How many times have you answered the question, “what do you do?” or how many times have you asked the same question and fallen asleep with the answer? Yesterday, I caught a snippet of a presentation that got me thinking. Oh oh you say, we are in trouble now. When someone asks you, “what do you do?” it is usually a conversation filler and answering “what” can be a conversation stopper instead of the opening to an interesting possibility for both participants.do for a living

Instead of answering “what,” try answering “why.” Answering WHY you do something reveals an important fact about yourself giving the questioner an opportunity to explore your passion. Passion would be a great way to start your answer, as in, “I am passionate about finding family homes for people that will significantly increase in value in a short period of time.” Instead of, “I’m a realtor for Remax.”

“I get huge satisfaction from growing heirloom roses and entering them in flower competitions.” “I love watching people, who never thought they could do it, write their first book.” “I get a real kick out of seeing companies increase their bottom line profits by making a small change in their operating procedure.” ” I get a real sense of joy by explaining complex tax matters to people that helps them save money.”

I’m sure you can do better with your answer after a little bit of thought and some trial and error. We have all heard how it is a good idea to have a 30 second elevator pitch ready to answer the question of WHAT you do, but try answering and creating that 30 seconds based on WHY you do what you do. See if it starts a conversation rather than closing it.

So, here’s something I’m really excited about. I will start a new series of blogs next week that will run through the next couple of months that will make a difference, not only in your life, but the lives of your children and grandchildren. Intrigued? If you have ever read the “About” section of this website, you will know that I like learning something that sounds complex and making it understandable for other people. Yep, shoulda been a teacher. I will put together a series of presentations that will allow you to create a legacy that is unique, valuable, wanted, and easy through a step-by-step process that will take only a few minutes each week. And at the end of the series, there will be a free gift for any followers of this website. Sign up now to receive the contents via email and get something for nothing. Great pitch huh?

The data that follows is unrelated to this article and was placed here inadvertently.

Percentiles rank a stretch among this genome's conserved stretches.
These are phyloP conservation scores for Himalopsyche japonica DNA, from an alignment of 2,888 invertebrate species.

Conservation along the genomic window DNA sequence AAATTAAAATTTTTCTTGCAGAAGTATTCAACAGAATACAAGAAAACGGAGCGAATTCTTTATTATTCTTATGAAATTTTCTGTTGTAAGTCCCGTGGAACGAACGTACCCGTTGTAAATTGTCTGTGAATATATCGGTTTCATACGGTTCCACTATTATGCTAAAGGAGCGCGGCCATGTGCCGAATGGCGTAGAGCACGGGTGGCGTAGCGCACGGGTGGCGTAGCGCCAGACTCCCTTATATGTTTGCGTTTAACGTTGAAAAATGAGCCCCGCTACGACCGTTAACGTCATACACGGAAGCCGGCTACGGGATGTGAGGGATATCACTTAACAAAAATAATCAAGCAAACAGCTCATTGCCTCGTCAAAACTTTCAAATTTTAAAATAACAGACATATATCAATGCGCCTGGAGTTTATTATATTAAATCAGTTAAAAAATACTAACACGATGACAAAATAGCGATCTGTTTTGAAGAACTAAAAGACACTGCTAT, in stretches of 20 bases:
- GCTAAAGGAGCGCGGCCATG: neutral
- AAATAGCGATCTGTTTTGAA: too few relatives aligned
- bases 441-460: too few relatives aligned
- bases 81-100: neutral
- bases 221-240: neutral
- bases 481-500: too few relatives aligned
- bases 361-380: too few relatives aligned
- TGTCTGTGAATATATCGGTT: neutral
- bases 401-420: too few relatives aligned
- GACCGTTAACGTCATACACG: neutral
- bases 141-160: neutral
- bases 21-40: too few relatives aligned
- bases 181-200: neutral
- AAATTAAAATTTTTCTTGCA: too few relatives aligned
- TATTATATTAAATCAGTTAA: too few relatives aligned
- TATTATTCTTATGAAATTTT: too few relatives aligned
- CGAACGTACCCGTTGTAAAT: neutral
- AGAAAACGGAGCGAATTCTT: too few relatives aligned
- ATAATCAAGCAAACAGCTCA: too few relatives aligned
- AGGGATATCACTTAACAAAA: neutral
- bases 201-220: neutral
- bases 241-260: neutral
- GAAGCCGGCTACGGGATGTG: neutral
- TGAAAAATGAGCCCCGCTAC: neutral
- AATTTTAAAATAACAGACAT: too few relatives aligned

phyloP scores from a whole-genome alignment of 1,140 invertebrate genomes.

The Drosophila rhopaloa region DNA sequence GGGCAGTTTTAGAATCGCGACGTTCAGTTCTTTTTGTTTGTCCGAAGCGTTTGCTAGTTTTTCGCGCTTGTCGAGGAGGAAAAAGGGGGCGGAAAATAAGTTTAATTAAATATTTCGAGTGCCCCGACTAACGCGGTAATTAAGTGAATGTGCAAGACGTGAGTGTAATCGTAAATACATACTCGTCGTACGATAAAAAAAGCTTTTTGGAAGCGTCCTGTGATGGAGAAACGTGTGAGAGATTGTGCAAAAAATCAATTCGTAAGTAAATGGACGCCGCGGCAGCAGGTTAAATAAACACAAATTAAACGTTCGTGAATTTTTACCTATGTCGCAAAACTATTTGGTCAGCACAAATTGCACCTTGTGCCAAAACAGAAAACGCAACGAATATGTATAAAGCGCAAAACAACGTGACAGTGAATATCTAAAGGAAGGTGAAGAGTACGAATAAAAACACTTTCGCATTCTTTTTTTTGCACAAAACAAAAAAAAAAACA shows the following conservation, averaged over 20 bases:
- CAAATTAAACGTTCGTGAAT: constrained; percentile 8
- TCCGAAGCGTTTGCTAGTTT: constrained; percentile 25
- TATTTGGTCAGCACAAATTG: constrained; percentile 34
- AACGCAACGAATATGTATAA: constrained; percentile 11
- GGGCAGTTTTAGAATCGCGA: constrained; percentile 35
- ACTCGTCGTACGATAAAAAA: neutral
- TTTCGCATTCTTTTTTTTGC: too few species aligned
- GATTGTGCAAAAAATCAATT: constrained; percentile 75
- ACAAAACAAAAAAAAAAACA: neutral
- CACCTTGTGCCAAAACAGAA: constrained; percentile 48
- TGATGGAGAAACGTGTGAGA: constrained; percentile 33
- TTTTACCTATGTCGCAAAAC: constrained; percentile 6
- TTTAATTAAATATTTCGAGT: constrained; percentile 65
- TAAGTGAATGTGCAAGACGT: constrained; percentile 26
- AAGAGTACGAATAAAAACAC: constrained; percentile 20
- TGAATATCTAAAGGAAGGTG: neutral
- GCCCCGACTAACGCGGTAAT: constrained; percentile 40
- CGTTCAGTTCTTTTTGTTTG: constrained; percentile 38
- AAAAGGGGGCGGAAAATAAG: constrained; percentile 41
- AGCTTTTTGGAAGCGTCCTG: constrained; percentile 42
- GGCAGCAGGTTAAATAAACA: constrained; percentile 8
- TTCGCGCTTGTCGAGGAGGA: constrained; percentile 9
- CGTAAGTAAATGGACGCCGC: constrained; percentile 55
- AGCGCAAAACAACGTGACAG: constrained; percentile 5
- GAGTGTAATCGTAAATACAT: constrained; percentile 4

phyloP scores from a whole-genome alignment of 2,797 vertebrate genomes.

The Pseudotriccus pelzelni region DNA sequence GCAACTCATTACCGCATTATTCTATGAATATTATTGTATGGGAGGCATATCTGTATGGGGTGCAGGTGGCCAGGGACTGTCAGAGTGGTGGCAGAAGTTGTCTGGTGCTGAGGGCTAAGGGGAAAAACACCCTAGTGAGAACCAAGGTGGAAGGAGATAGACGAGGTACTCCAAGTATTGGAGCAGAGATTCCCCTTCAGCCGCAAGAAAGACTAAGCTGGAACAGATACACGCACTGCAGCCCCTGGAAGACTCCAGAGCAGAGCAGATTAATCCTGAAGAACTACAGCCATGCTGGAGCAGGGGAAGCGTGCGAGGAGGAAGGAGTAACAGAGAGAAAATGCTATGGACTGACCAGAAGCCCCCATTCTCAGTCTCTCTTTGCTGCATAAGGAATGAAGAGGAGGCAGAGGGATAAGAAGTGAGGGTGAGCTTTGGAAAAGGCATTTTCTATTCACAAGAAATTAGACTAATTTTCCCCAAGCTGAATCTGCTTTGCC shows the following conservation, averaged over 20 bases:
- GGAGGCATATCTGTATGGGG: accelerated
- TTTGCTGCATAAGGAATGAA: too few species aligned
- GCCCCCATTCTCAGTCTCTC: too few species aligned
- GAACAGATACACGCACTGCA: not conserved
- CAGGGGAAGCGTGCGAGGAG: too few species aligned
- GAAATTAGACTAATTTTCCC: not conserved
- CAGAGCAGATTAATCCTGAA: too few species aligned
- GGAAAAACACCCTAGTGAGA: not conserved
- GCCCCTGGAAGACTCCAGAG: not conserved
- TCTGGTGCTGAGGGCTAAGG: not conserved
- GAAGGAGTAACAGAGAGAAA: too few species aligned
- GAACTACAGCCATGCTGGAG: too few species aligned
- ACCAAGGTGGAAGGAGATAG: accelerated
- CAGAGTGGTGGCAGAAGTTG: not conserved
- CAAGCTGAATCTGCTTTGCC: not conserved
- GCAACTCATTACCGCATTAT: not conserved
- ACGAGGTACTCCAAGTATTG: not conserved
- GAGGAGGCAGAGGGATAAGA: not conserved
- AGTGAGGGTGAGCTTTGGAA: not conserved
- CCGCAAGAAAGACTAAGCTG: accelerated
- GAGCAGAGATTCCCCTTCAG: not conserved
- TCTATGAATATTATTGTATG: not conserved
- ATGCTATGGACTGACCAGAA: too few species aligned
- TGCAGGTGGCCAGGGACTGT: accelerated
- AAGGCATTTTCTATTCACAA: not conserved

OK, I will give you all the WHY’S and WHAT’S next week and in the meantime, try answering this week’s question a little differently and let us know what happens.


rear-view-speaker-speaking-microphone-male-public-pointing-isolated-white-background-symbol-leadership-44380781Investment sales is a highly competitive business full of type A’s who sometimes need to expand their universe in order to bring balance to their lives. That was the message from a senior vice president of a very large investment management firm when he asked me to speak to his sales force. He had read my first book and wanted me to share how hiking the West Coast Trail created a pathway for change in my own life. I was only too happy to comply but I was in for a surprise.